Nursing homes breaking the rules would see maximum fines doubled and the worst performers could face temporary takeovers under long-awaited legislation proposed Thursday in the wake of a pandemic that saw almost 4,000 vulnerable residents die. The bill, called the Fixing Long-Term Care Act, follows angry and anguished calls from families of loved ones in long-term care and government watchdogs for reforms and repairs to a system Premier Doug Ford admits is “broken” from years of neglect and weaknesses laid bare by COVID-19. Long-Term Care Minister Rod Phillips said this is a “watershed moment” for long-term care in Ontario, where more than 15,000 residents living in close quarters and thousands more nursing home workers caught COVID, with about a dozen staff deaths. “This, of course, is a highly emotional issue,” he told the Star’s editorial board, acknowledging there will be “skepticism” as to whether the reforms will bring the improvements and enforcement necessary.“As my mother would have said, the proof will be in the pudding.”The legislation, if passed, would grant the government powers to appoint supervisors for troubled homes — as the province now does with dysfunctional school boards and hospitals. “In any system there’s going to be some bad actors, and we will, as required, make sure that those actors feel the full force of these rules,” Phillips added.“We expect quality of care and quality of life to be the focus.”Maximum fines double to $200,000 for individuals and $500,000 for corporations on a first offence and to $400,000 and $1 million for second offences.Members of boards running for-profit nursing homes could be on the hook with maximum fines of $200,000 and $400,000 on first and second offences, with lower maximum fines of $4,000 for not-for-profit homes.The higher fines are intended to get the attention of for-profit operators amid a push from some opposition parties and activists for them to be phased out of the system after several for-profit homes such as Orchard Villa in Pickering experienced severe outbreaks and high death tolls from COVID. Ford called in Canadian Armed Forces medical teams to assist at the hardest-hit homes, where staffing levels dropped as low as 20 per cent because of illness and absenteeism. A military report later exposed horrible living conditions and poor care, such as residents force-fed to the point of choking, or malnourished and dehydrated.“We have to have real financial teeth,” Phillips said, calling the penalties “an effective tool to correct organizations that are not fulfilling their obligations.”Among other things, the bill would enshrine in law Ford’s promise to provide four hours of daily hands-on care to nursing home residents daily by 2025 and sets interim targets, double the number of inspectors with new powers to lay charges on the spot, mandate a properly trained infection prevention and control lead for every home, require every home to improve palliative care and ban anyone convicted of an offence under the new law from working, volunteering or sitting on the board of any nursing home. Palliative care is an important component because one-third of nursing home residents die every year in normal circumstance, said Phillips, who, as minister, could also hear appeals of licencing decisions made by the ministry. A government source told the Star this means a minister of long-term care could overrule the ministry, most likely to deny a licence.The legislation would replace the existing Long-Term Care Home Act passed in 2007 in a previous attempt at reform by Dalton McGuinty’s Liberal government.Phillips is introducing the bill as long-term care homes continue to grapple with staffing shortages and the government scrambles to get more personal support workers and nurses in the pipeline to meet the four-hours-of-care standard, up from an average of under three hours today.The government has almost promised 30,000 new long-term care beds by 2028, with thousands already in development. But that development will also fuel the need for more nursing home workers. Health Minister Christine Elliott said Thursday that a taxpayer-funded top up of $3 hourly for 50,000 personal support workers in nursing homes will be extended to next March 31 to help attract and retain PSWs who perform the bulk of care for residents in nursing homes, such as toileting, bathing, grooming, dressing and feeding.The same top-up is being provided to PSWs in home care and those in services for children, community and social services. Hospital PSWs will continue to get an extra $2 hourly. Critics have been calling on the government to make the increases permanent to provide a sense of certainty instead of a series of temporary extensions. New Democrat Leader Andrea Horwath has promised to bump PSW wages by $5 hourly if elected premier next June 2. In other pandemic news, the province is lifting “capacity limits for outdoor organized public events” such as Santa Claus parades and Rem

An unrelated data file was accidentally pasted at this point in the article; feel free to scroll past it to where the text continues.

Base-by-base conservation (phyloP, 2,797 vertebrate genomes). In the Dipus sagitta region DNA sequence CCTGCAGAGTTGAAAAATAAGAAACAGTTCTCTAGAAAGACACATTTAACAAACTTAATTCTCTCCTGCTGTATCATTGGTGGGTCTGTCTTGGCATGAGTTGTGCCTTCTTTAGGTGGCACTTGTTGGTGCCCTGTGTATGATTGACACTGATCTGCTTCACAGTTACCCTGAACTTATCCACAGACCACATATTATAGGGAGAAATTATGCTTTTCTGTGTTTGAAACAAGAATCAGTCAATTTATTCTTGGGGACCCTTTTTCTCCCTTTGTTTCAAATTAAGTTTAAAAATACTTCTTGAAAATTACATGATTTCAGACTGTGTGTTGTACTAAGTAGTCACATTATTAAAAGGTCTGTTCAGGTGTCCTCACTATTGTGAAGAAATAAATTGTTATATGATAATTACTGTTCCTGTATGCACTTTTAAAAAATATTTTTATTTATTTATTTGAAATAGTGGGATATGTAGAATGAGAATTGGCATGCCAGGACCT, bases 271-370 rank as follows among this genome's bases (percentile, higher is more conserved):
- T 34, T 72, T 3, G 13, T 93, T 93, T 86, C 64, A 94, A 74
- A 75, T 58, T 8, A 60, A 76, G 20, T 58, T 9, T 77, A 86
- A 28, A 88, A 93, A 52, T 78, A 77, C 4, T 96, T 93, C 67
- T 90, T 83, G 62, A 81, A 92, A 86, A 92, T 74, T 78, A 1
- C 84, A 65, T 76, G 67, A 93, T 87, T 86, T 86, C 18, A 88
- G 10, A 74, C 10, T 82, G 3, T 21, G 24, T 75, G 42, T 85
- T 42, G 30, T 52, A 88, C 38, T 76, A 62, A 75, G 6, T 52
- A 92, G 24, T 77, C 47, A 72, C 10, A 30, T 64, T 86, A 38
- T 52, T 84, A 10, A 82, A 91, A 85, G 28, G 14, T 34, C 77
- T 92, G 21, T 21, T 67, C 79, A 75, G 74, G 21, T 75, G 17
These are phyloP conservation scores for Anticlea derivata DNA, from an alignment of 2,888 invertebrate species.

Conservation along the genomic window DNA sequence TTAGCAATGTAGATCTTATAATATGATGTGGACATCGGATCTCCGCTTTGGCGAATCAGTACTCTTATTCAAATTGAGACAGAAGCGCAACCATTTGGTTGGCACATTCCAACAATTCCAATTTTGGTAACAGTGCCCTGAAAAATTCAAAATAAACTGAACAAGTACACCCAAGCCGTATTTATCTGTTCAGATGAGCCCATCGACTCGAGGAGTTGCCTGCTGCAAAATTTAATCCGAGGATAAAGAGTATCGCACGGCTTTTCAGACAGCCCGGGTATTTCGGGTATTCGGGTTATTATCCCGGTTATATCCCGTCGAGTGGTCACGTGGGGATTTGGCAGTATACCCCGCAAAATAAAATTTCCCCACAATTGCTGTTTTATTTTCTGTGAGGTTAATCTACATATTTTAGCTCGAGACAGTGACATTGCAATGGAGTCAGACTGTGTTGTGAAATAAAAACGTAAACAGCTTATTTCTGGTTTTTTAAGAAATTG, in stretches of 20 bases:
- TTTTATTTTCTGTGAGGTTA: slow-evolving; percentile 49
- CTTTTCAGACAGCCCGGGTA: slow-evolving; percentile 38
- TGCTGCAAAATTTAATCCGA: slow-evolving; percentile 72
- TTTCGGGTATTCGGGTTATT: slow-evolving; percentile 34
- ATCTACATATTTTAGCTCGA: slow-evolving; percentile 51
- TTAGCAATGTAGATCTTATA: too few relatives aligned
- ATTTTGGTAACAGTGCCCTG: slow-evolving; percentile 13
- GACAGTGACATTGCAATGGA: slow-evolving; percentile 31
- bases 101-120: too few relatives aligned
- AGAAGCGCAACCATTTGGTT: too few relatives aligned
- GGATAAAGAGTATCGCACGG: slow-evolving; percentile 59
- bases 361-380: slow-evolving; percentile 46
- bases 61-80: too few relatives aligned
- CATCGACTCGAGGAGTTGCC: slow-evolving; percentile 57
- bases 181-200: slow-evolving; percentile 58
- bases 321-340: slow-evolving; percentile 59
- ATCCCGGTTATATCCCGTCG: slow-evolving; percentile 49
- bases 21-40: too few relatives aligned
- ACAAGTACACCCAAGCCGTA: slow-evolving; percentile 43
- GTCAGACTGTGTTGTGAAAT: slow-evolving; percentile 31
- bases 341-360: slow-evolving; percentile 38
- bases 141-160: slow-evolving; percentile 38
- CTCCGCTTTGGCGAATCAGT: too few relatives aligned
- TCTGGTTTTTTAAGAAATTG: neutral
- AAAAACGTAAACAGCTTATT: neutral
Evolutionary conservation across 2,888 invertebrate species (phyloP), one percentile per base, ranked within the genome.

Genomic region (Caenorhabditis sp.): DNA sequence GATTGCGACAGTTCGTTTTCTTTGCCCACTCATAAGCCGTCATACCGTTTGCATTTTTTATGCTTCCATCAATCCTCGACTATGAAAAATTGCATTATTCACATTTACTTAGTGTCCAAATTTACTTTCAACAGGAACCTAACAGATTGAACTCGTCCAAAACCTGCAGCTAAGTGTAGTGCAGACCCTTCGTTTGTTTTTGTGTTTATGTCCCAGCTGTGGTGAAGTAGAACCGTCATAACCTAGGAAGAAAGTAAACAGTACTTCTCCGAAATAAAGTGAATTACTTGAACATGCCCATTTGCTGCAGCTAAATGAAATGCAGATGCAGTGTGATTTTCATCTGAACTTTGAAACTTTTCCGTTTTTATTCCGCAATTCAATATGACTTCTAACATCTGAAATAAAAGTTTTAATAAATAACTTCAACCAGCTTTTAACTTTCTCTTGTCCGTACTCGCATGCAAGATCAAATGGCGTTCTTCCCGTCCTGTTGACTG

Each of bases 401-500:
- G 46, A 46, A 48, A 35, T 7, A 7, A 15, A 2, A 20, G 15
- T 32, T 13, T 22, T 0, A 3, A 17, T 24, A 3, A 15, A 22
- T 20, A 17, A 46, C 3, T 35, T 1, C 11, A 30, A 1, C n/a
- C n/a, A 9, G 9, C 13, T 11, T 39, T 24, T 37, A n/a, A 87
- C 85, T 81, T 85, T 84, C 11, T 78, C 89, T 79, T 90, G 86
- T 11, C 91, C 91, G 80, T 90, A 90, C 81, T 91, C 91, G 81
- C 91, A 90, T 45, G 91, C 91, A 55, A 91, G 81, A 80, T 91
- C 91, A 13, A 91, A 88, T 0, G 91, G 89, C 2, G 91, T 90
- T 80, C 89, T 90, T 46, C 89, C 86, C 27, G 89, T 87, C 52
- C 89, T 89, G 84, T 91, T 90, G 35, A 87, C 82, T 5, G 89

Ontario will double fines and order takeovers at nursing homes that break new rules

Nursing homes breaking the rules would see maximum fines doubled and the worst performers could face temporary takeovers under long-awaited legislation proposed Thursday in the wake of a pandemic that saw almost 4,000 vulnerable residents die.